WASHINGTON - Mr. President-elect, the votes are in: American pet owners prefer a mutt in the White House.
By more than a 2-1 margin, pet owners said the Obamas should choose a mutt for their first dog over a purebred, according to an Associated Press-Petside.com poll released yesterday.
People who don't have pets mostly don't care either way.
"Let's get philosophical about it: We're kind of a country of mutts," said Steve Minor, 54, of Knightdale, N.C. "I think he'd set an example if he got a dog from a shelter that needed a home."
Barack Obama said over the weekend that the family is choosing between a Labradoodle - a cross between a poodle and a Labrador - and a Portuguese water dog, the kind owned by Sen. Edward Kennedy (D., Mass.).
Mr. Obama has indicated the family likes the idea of rescuing a shelter dog, but Malia, 10, is allergic and most shelter dogs are, as Mr. Obama put it, "mutts like me." The Labradoodle and the Portuguese water dog are low-shedding breeds.
The survey by Roper Public Affairs & Media also found more than half of pet owners and 43 percent of all Americans said it was important to them that the Obamas adopt their dog from an animal shelter.
Michelle Zabrucki of Tampa considers buying a purebred dog akin to wearing $200 jeans.
"The purebred dogs, it's become like a status symbol and it's ridiculous, especially with all the dogs they destroy every year," she said. "The strays are just as wonderful and just as loving and they don't cost $800 apiece."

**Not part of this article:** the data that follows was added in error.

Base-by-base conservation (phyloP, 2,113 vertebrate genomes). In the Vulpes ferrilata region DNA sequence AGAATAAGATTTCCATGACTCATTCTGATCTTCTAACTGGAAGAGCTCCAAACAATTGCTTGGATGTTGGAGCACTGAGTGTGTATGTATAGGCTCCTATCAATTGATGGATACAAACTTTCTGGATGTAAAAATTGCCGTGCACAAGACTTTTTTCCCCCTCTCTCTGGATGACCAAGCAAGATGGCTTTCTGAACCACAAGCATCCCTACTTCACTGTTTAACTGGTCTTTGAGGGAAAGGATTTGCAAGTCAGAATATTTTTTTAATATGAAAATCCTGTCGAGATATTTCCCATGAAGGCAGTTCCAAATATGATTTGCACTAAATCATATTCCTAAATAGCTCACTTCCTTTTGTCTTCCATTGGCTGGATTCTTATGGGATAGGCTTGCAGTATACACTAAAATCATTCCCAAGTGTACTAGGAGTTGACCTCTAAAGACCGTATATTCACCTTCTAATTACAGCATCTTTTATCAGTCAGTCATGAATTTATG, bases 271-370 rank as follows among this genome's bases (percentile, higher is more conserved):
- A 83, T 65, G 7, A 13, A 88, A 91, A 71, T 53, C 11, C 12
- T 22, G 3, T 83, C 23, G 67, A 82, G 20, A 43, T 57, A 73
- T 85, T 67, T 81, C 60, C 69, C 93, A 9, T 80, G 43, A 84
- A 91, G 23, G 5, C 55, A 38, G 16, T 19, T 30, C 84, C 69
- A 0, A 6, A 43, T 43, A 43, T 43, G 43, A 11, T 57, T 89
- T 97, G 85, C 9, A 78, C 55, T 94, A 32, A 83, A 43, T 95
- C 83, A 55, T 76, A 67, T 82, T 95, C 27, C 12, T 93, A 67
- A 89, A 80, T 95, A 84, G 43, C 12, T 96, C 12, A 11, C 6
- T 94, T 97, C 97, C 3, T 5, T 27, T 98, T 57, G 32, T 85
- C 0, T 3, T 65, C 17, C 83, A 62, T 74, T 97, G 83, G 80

Pet owners showed a stronger preference for mutts than did all adults, 33 percent of whom said they'd prefer a mutt. Twenty-three percent of all adults preferred a purebred and 38 percent said it didn't matter.
About 6 in 10 Americans own pets.
The preference for a mutt cut across party lines, though Democrats feel more strongly about it than Republicans.
Among all Democrats, 38 percent say the dog should be a mutt, compared with 32 percent of all Republicans. Republicans are more likely to say they don't care, 42 percent, than Democrats, 33 percent.
Many past presidential pooches have been purebreds, including incumbent Scottish terriers Barney and Miss Beazley.
But Mr. Obama's hero, Abraham Lincoln, had a mixed-breed dog named Fido who didn't go to the White House. Lyndon Johnson also had a mutt, Yuki, named for the Japanese word for snow.
"Johnson's daughter Luci found the dog at a gas station in Texas on Thanksgiving Day in 1966. Yuki became Johnson's favorite pet," Cathy Trost, the Newseum's exhibits chief, said.
Of course, purebreds have their backers, and not just because knowing the breed makes it easier to predict how the dogs will affect Malia's allergies.
"If it was me, I would get a purebred. I think they're just better dogs," said Anthony Madrigal, 19, of Schererville, Ind. The AP-Petside.com poll was conducted by GfK Roper Public Affairs & Media from Dec. 3-8 and involved landline and cell-phone interviews with 1,000 adults and an oversample of 1,129 pet owners. The margin of sampling error is plus or minus 3.1 percentage points for all adults and plus or minus 2.9 percentage points for pet owners.
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